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Recently I realized that my home PC is overheated. It frequently restart by itself, then halted with the BIOS showing CPU temperature error. BIOS’ hardware monitor shows that the CPU temperature is ranging between 90° to 100° Celsius. Yet, I’m still unconvinced about it.

To find out the actual CPU temperature, I installed Hardware Monitor. In normal operation with no programs running in the foreground, the CPU temperature was ranging between 70-80° Celsius. On heavy operation, like simultaneously open few projects in Visual Studio 2012 the temperature frequently hit 100° Celsius.

I become really really worried when I read Intel’s product page. It states that the T-Case (the maximum temperature allowed at the processor Integrated Heat Spreader) is 67.9° Celsius. It means any temperature beyond 67.9° will shorten the lifespan of my CPU.

I quickly open Fuwell’s website and open up their price-list. Since I’m currently using the stock CPU Cooler, I guessed that Liquid CPU cooler is the obvious replacement.

Fuwell’s prices for CPU Cooler (Feb 2015)

I immediately fell to Antec Kühler for it’s German name. No lousy products have ever come out from German engineering culture. Since Antec Kühler comes in three prices, I just choose the mid-price:

Antec Kühler H20 950

Considering that I have no prior experience in installing liquid CPU Cooler (and I generally sucked at hardware), I went to YouTube for wisdom. Alas, there’s no installation guide for KÜHLER H2O 950. Instead, I found the installation guide for KÜHLER H2O 920. I kind of guessed that 920 and 950 will not be significantly different. Thus, I continue to watch the video till the end.

Eventually I found out that 920 and 950 are significantly different.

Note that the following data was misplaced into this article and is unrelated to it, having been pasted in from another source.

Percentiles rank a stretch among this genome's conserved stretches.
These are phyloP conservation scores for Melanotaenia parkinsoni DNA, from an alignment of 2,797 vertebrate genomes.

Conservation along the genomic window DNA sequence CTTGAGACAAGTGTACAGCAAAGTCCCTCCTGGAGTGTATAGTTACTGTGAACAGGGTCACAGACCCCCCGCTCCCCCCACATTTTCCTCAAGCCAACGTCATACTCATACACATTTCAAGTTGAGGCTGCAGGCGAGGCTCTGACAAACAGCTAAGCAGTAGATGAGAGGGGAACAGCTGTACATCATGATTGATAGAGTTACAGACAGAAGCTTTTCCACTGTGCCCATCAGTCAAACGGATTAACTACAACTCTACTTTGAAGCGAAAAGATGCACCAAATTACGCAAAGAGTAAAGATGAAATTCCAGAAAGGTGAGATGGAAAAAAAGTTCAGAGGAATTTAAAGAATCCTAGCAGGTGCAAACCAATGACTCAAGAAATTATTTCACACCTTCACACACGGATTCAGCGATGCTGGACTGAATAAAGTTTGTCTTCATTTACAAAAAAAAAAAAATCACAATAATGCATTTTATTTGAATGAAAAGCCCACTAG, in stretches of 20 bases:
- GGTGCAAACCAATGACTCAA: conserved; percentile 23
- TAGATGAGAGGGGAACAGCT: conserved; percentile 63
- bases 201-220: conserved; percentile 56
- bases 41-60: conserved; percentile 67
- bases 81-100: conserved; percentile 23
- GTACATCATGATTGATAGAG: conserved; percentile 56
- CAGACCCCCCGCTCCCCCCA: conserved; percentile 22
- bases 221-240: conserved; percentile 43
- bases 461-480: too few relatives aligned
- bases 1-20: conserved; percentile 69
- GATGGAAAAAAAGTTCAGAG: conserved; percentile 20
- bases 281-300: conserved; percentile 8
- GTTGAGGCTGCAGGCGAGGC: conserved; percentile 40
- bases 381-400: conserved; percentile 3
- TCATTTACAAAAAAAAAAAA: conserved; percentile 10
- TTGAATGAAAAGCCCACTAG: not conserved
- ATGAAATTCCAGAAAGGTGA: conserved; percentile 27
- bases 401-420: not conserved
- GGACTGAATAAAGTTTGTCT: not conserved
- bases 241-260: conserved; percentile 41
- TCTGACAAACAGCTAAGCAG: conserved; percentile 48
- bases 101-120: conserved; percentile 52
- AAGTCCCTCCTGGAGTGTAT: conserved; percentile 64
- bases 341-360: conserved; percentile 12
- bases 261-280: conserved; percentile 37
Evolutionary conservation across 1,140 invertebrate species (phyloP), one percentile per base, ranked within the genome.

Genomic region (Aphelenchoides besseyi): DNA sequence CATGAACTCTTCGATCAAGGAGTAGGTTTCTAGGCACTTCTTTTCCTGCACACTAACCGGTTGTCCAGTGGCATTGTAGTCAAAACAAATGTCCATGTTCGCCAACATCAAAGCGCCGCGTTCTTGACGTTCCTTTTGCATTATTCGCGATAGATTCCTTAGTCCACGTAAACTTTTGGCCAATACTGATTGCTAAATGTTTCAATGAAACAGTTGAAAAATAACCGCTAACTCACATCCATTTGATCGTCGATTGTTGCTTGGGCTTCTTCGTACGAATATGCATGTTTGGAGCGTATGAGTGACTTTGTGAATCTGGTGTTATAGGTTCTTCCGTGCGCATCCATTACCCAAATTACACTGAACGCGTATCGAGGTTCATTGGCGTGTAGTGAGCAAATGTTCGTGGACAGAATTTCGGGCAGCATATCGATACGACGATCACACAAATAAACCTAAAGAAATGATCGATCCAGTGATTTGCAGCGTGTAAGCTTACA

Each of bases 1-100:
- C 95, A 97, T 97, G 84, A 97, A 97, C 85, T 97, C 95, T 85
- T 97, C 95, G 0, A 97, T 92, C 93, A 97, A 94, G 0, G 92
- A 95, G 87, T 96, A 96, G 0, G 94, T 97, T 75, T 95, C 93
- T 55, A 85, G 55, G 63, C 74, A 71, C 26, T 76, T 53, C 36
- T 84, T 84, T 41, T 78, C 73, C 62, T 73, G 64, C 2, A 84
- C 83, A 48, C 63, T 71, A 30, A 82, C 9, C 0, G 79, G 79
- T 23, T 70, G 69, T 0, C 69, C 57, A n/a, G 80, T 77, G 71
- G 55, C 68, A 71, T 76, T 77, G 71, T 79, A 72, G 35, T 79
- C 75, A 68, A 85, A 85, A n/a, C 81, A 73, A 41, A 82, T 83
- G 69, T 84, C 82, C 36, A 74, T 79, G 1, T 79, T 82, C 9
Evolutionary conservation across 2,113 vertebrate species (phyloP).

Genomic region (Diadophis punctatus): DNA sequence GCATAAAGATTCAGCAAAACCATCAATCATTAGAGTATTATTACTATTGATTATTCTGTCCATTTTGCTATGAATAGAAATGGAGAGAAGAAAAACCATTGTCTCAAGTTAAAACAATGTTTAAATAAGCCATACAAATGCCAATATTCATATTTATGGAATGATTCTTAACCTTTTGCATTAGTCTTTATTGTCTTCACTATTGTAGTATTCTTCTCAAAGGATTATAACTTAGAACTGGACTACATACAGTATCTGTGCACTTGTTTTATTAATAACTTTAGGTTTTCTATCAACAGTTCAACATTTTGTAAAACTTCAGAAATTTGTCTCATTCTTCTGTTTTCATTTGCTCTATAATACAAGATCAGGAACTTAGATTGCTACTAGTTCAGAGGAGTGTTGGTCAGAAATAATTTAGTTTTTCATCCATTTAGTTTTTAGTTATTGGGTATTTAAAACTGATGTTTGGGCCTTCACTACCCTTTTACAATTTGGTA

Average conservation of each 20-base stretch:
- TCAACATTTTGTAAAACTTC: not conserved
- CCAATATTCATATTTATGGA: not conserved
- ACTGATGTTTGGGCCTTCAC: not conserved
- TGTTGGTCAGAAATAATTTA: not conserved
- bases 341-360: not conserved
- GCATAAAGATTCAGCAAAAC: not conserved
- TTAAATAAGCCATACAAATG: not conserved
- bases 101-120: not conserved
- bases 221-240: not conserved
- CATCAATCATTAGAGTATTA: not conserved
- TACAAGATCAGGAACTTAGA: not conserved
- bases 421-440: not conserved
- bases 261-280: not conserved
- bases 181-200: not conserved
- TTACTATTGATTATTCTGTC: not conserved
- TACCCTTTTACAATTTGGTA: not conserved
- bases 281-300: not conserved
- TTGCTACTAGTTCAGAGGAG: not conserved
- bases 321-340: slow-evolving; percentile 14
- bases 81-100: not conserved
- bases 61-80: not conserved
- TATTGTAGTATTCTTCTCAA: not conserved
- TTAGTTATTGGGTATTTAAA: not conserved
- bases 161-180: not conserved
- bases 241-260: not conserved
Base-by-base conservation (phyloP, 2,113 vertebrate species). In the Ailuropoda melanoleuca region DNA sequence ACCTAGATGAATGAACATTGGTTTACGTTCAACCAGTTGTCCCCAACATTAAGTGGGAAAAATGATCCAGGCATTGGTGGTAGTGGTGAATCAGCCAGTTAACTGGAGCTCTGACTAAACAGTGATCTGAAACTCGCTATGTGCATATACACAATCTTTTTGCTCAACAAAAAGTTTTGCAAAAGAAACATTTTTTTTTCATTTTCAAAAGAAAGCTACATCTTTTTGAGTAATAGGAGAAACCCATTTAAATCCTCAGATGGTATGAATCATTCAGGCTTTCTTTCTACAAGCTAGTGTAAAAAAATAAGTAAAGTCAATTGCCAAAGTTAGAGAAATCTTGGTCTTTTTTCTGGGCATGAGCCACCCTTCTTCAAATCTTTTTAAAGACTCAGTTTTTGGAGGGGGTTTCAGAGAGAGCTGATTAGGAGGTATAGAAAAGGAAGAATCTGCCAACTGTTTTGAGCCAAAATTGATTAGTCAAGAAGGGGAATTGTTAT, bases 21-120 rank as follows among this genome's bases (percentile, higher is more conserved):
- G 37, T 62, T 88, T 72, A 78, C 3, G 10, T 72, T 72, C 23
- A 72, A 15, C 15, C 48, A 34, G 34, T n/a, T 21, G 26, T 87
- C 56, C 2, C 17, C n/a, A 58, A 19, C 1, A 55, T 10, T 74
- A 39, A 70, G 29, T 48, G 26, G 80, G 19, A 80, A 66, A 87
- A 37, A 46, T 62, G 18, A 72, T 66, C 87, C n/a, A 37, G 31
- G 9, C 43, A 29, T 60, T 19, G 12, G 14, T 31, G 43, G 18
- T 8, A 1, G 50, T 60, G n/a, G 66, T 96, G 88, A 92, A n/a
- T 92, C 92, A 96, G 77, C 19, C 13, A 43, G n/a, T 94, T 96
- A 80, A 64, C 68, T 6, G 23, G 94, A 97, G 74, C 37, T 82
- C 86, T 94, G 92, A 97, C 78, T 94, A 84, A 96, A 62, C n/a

Because of the DIY video, I had a second thought. When I reached Fuwell’s main shop at Sim Lim Square level 4, I am no longer interested with Antec Kühler H20 950 for two reasons:

  1. The liquid on 950 go through the fan as well as the radiator. So if the fan stopped working, we can’t replace it with any custom fan.
  2. The air direction in 950 is fixed, in-out. I don’t think this is good idea because the air inside the casing is already warm. So the cooling process won’t be optimum

So I returned to the price list looking for product with similar price range. The brand that immediately stuck to my brain was Corsair. I don’t recollect any complaints about this brand. Furthermore, look at those sails… Yarrrr.. shiver me timber… (FYI: I love pirates! 😀 ) Thus, I was leaning towards Corsair Hydro H60:

Glorius sails …

After reading the reviews at Amazon, I’m sold. I picked up one unit, paid it at the cashier, then eagerly went home. The installation process is actually not complicated (after you watch above video). But I need to do some extra works:

  1. Cleaning up. My PC has collected many dust. Even my GPU’s heatsink is clogged with dust.
  2. Cleaning the thermal paste residue. After taking out my stock CPU cooler, I had thermal paste residue blotted on the CPU. So I used Alchol 70% and paper towel to clean it up
  3. My ATX casing is from older generation. To install the backplate (to hold H60 firmly), I need to detach my motherboard from the casing.

It took at least two hours for me to complete the whole process. Luckily, I got the result that I want.

Under normal load

Under 100% Load


  • Don’t buy product because of “German engineering myth“, nor your affinity to Pirates 😀 (in this case, Pirates win, yayy)
  • If you can’t find the DIY installation guide of a product in YouTube, consider other brands which have (in this case, 920 is proven to be better than 950)
  • Don’t disassemble your PC when your 3-years-old daughter is still awake. You’ll have an “assistant” from hell. My very own “assistant” was persistently insist to help me. At one time, she dropped the screw driver inside the casing with me watching in horror (T_T)

I guess that’s all, I hope it helps.
Cheers 😀

GD Star Rating
Buying Liquid CPU Cooler, 4.0 out of 5 based on 1 rating

About Hardono

Hi, I'm Hardono. I am working as a Software Developer. I am working mostly in Windows, dealing with .NET, conversing in C#. But I know a bit of Linux, mainly because I need to keep this blog operational. I've been working in Logistics/Transport industry for more than 11 years.

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